2. Highway Bill
Congress finally agreed on a highway bill, though not the traditional six-year funding mechanism.
The agreement dodged the all-important question of how to secure long-term reinvestment in surface transportation, but it did continue the highway program at current funding levels. To get there, Congress had to overcome a push by conservative Republicans in the House to cut spending by about a third to levels that could be supported by the Highway Trust Fund alone, and the Senate had to cobble together a one-time package of funding transfers to make up the difference.
The bill, Moving Ahead for Progress in the 21st Century, or MAP-21, funds transportation programs through September 2014. It holds transportation spending at current levels, authorizing $101.3 billion for highways and transit over the next 27 months.
The agreement lays the groundwork for the first national freight policy. It includes a number of trucking provisions, including mandatory electronic onboard recorders to track driver logs, a study of the 34-hour restart provision, a study of size and weight limits. It gives FMCSA legal authority for a range of initiatives, many of which already are under way.
"This measure includes historic reforms -- cutting red tape and consolidating or eliminating nearly 70 federal programs," said Transportation and Infrastructure Committee Chairman John Mica, R-Fla., in a statement.
In the two years it has been up and running, the Federal Motor Carrier Safety Administration's Compliance, Safety, Accountability program has demonstrated many flaws and shortcomings, notes Washington Editor Oliver B. Patton in our January 2013 cover story. But the program is credited with shining a brighter light on truck safety.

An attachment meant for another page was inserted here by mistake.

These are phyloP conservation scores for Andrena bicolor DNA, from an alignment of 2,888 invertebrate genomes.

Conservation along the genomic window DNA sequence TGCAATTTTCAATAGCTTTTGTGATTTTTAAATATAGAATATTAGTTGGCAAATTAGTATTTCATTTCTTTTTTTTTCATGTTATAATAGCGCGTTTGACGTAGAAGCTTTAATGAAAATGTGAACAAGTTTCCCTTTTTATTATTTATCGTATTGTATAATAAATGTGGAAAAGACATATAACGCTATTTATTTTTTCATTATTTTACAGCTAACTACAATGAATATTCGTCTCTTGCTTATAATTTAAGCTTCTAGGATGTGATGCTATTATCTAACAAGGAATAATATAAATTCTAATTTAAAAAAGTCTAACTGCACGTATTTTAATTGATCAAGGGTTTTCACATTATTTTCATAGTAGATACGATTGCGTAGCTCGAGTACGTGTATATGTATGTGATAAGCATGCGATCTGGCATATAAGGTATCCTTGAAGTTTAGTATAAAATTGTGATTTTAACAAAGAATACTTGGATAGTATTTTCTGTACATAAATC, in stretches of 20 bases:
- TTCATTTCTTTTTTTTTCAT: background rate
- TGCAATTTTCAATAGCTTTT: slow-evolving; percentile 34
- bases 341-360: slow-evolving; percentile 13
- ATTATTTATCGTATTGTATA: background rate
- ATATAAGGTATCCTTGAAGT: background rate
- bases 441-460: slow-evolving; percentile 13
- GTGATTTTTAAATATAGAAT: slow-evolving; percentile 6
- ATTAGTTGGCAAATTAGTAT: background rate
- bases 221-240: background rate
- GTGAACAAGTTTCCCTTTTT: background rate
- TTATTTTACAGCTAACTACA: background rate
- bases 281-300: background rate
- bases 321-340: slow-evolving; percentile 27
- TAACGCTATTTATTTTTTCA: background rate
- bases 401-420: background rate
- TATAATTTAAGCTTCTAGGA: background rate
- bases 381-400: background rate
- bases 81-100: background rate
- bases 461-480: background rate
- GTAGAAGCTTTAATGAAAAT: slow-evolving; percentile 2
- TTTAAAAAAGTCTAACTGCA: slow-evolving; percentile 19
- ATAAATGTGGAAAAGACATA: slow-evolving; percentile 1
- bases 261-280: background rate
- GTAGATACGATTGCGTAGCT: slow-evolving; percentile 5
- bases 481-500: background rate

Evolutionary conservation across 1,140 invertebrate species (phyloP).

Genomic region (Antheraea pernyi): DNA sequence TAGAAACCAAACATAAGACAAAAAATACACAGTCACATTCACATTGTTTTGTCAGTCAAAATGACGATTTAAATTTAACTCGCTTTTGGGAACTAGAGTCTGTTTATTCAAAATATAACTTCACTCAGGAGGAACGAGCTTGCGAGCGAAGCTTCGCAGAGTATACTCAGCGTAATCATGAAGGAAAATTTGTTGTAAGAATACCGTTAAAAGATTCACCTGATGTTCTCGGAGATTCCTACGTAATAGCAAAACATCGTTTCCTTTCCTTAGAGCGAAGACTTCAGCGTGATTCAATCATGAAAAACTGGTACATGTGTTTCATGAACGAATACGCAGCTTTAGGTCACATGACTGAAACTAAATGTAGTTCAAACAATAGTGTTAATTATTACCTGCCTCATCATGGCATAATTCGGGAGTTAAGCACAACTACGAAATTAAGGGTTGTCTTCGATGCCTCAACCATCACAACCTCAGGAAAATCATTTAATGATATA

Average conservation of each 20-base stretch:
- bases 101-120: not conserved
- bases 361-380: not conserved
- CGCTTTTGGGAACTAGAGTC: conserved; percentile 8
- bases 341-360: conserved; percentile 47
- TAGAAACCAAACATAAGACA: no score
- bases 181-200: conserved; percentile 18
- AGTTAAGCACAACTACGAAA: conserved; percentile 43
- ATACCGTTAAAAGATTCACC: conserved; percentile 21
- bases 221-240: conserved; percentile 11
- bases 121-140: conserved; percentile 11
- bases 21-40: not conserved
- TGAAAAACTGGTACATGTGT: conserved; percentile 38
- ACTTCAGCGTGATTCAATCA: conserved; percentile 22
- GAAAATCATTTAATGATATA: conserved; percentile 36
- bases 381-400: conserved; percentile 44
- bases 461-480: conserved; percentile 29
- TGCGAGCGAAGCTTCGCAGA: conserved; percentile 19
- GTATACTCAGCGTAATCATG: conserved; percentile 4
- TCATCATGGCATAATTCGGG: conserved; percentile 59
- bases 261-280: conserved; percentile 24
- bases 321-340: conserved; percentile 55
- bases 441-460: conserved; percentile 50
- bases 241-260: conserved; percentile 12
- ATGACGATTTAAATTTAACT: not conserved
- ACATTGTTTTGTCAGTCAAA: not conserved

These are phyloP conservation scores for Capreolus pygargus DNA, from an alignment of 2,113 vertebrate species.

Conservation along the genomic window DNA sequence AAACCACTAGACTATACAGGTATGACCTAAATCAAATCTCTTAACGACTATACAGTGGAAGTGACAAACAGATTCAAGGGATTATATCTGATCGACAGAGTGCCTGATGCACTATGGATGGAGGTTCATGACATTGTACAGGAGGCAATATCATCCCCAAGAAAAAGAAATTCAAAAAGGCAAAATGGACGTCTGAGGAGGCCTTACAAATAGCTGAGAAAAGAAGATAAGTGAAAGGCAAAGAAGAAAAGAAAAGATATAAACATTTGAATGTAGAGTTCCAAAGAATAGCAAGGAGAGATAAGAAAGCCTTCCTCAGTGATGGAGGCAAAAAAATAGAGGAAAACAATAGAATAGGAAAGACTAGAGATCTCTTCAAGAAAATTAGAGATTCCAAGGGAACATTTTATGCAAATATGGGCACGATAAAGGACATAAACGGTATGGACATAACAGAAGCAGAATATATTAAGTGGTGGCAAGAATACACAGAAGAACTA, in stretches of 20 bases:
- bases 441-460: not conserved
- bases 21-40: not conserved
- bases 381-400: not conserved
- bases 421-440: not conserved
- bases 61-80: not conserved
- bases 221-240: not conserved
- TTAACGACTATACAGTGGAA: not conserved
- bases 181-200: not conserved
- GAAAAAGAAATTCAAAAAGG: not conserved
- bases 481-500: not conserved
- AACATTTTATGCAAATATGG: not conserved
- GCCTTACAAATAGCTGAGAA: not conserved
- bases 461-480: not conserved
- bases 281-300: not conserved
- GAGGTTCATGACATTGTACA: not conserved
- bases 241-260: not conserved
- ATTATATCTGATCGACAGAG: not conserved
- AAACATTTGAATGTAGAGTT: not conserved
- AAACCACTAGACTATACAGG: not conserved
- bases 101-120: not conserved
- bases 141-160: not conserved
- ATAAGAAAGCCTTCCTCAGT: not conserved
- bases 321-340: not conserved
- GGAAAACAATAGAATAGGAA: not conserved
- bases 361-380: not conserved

CSA literally has changed the way carriers do business, says Dave Heller, director of safety and policy for the Truckload Carriers Association. It has put safety to the forefront, much more than it ever has been before.
FMCSA announced changes in its SMS (Safety Management System) in December that address some of the previous complaints, including an over-emphasis on open-deck cargo securement. It dropped the Cargo-Related BASIC and added a new Hazardous Materials BASIC that is expected to put more scrutiny on carriers hauling hazmat.
However, the list of CSA problems remains long and daunting. Ask practically anyone in trucking whats the biggest problem with the program, and the answer comes back quickly: CSA does not account for fault in crashes. The safety advocacy community has a different perspective, saying carriers are putting too much emphasis on accountability.
The accountability issue is just the start of the list of complaints, including:
- The system does not touch enough carriers.
- The data does not accurately reflect crash risk.
- There are disparities in how the states collect and report the data that goes into the system.
- FMCSA has not been candid about the systems limitations.
- The process for correcting the data, called DataQs, is cumbersome and unreliable.
- Shippers are misusing CSA data in their carrier selection process.
Read more about CSA in the January 2013 issue of HDT.